“The Christian worldview is increasingly under attack.” – Charles Bundren

As the sun rose at 4 am each Sunday, Charles Bundren’s grandfather would drive Farm Road 304 from Austin to the farming town of Delhi, Texas. A manual laborer Monday through Friday, Reverend J. E. Marshall, as he was called, also pastored a small country church. Barely bringing in enough money to cover the gas, Reverend Marshall was often paid by the local farmers in fresh eggs and cantaloupe.

His grandfather taught Charles two things: the transforming power of a personal relationship with Christ and the importance of using one’s talents and gifts to further God’s kingdom. “Through spending time with my grandfather, I was exposed to the gospel at an early age. I also learned from his example that God’s Word calls us to assist and defend the needy of our society. Whether I was going to be a doctor, plumber or a mechanic, God calls all of us to use our talents for His purpose.”

The Lord strengthened Charles’s faith during college and law school at Texas Tech University. After reading a book on the gradual decline of biblical values in our post-modern culture, Charles wrestled with some tough questions about his role in the culture as a lawyer. Who was on the frontline, defending the Christian faith? Where were the attorneys when it was time to fight to protect unborn children in the Roe decision in 1972? Where were the men and women who would fight for religious freedom?

Charles could see the lack of biblical values all around him. “Out of approximately 150 law students, maybe ten of us had a Christian worldview. I left law school in 1979, knowing that in addition to my work as a trial and appellate lawyer, I should do pro bono work defending religious freedom, the sanctity of life, marriage and the family.


Over the last 34 years, Charles has handled more than 100 cases involving the defense of marriage, family and faith. In the early years, only a handful of attorneys worked in this area, and few people were aware of the erosion of religious freedom in the U.S. Now Charles sees a broad awakening among Christians as greater attacks have taken place on those who desire to publicly live out their faith in Christ.

“In recent years, more believers are asking where the traditional family has gone. What has happened to the right to express views on Christ at work and at school? The Christian worldview is increasingly under attack. We have experienced success in courts across the country, but people of faith need to have a clear understanding of what is going on. Our enemy is equipped with tremendous resources. It seems at times, that there’s just one small finger in the dam keeping the water on the other side from overwhelming us. But the Lord is at work in every case.”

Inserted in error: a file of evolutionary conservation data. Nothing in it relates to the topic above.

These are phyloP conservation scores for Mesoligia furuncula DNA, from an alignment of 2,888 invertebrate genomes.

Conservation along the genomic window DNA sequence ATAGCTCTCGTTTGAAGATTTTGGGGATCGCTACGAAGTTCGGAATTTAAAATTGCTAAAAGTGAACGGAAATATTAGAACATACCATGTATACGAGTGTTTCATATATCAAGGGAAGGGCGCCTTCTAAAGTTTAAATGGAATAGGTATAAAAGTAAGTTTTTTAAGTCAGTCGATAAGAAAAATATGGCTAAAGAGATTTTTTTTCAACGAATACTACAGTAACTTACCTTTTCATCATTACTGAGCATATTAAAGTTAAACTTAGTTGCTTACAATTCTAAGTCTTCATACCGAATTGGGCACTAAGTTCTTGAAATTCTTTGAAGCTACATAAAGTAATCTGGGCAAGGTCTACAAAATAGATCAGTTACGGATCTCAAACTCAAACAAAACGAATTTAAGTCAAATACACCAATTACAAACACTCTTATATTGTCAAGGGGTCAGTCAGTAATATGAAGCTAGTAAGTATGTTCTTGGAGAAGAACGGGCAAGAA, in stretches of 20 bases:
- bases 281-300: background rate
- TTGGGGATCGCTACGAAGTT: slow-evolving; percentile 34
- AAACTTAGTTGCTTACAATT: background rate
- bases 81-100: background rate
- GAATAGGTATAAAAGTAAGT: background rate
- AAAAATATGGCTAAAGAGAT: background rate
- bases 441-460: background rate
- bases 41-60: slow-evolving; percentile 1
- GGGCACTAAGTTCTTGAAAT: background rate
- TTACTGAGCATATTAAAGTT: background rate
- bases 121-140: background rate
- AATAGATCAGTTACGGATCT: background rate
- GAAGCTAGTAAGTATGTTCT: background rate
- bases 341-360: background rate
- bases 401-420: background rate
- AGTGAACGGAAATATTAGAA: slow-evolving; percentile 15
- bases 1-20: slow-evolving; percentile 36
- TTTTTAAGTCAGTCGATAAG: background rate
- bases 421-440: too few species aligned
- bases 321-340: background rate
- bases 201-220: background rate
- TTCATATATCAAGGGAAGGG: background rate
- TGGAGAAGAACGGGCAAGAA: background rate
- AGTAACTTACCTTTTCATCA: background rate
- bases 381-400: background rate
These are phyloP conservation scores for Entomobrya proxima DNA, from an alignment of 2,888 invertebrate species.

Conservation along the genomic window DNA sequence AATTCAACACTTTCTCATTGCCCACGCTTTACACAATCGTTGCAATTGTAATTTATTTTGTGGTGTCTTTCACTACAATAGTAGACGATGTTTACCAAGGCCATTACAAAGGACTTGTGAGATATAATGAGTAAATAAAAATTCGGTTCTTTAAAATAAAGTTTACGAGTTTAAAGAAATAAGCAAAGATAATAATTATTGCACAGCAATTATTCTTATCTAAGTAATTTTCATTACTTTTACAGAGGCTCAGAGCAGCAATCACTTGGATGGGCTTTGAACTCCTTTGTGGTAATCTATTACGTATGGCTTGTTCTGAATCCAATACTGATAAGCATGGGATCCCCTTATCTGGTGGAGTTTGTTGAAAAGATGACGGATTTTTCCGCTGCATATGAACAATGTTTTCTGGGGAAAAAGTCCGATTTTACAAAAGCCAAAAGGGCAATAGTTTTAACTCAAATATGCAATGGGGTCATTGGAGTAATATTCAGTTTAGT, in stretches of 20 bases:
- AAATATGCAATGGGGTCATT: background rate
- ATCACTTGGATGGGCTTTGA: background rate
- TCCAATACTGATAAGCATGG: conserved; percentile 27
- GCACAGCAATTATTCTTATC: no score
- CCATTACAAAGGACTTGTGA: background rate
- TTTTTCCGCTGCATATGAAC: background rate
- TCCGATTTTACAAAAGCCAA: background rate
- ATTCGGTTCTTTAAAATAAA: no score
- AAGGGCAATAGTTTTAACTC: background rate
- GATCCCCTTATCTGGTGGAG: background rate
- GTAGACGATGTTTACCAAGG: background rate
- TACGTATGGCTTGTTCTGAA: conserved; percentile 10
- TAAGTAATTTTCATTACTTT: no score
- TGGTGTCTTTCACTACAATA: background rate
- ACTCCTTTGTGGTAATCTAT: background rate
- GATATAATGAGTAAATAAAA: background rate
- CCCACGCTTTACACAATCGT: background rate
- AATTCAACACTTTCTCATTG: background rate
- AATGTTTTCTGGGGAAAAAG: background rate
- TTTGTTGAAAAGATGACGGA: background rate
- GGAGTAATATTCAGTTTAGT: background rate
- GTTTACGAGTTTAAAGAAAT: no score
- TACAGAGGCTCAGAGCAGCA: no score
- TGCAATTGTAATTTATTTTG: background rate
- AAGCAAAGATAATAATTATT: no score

Charles has taken cases defending the right for students to pray and distribute religious materials at public school, and protecting the right to peacefully protest outside an abortion clinic. In addition to the personal satisfaction of helping people who can’t afford legal services, God has used pro bono work to increase Charles’ dependence on Him. “God is using people in the legal field to slow down the moral deterioration of our culture,” said Charles.

“Our enemy uses both adversaries and seemingly wellmeaning people against the cause of Christ. I must consistently fear the Lord and humble myself as we go into battle each day,” said Charles.


As Charles fights against the absence of the Heavenly Father in schools, workplaces and the public forums, he’s now enjoying the presence of his own earthly father. When Charles was ten years old, his father left the family and was absent for most of Charles’ childhood and teen years. “My father had almost no influence on my life, and we didn’t have a close relationship.”

About a year ago Charles learned his estranged father was in poor health and had been hospitalized. Charles reconnected with his father and asked if he’d be willing to move to Dallas so Charles, his wife, Karen, and four children could watch after him. His father now lives in the area and attends Watermark.

“At age 60, I’m finally getting to know my biological father,” said Charles. “It’s been a joy to help him and watch the Lord work in his life. We’ve had in-depth discussions about faith in Christ and how, as believers, we should live and care for one another. At 83 years old my father asked for forgiveness for his absence in my life. Because Christ forgave me, I could forgive. This has been a real blessing.”

Watermark Justice

Discover how you can use your skills as a legal professional to serve those in need by being part of the Watermark Justice team. To find out more about the ministry’s work here in Dallas and around the world, please visit the impact justice website.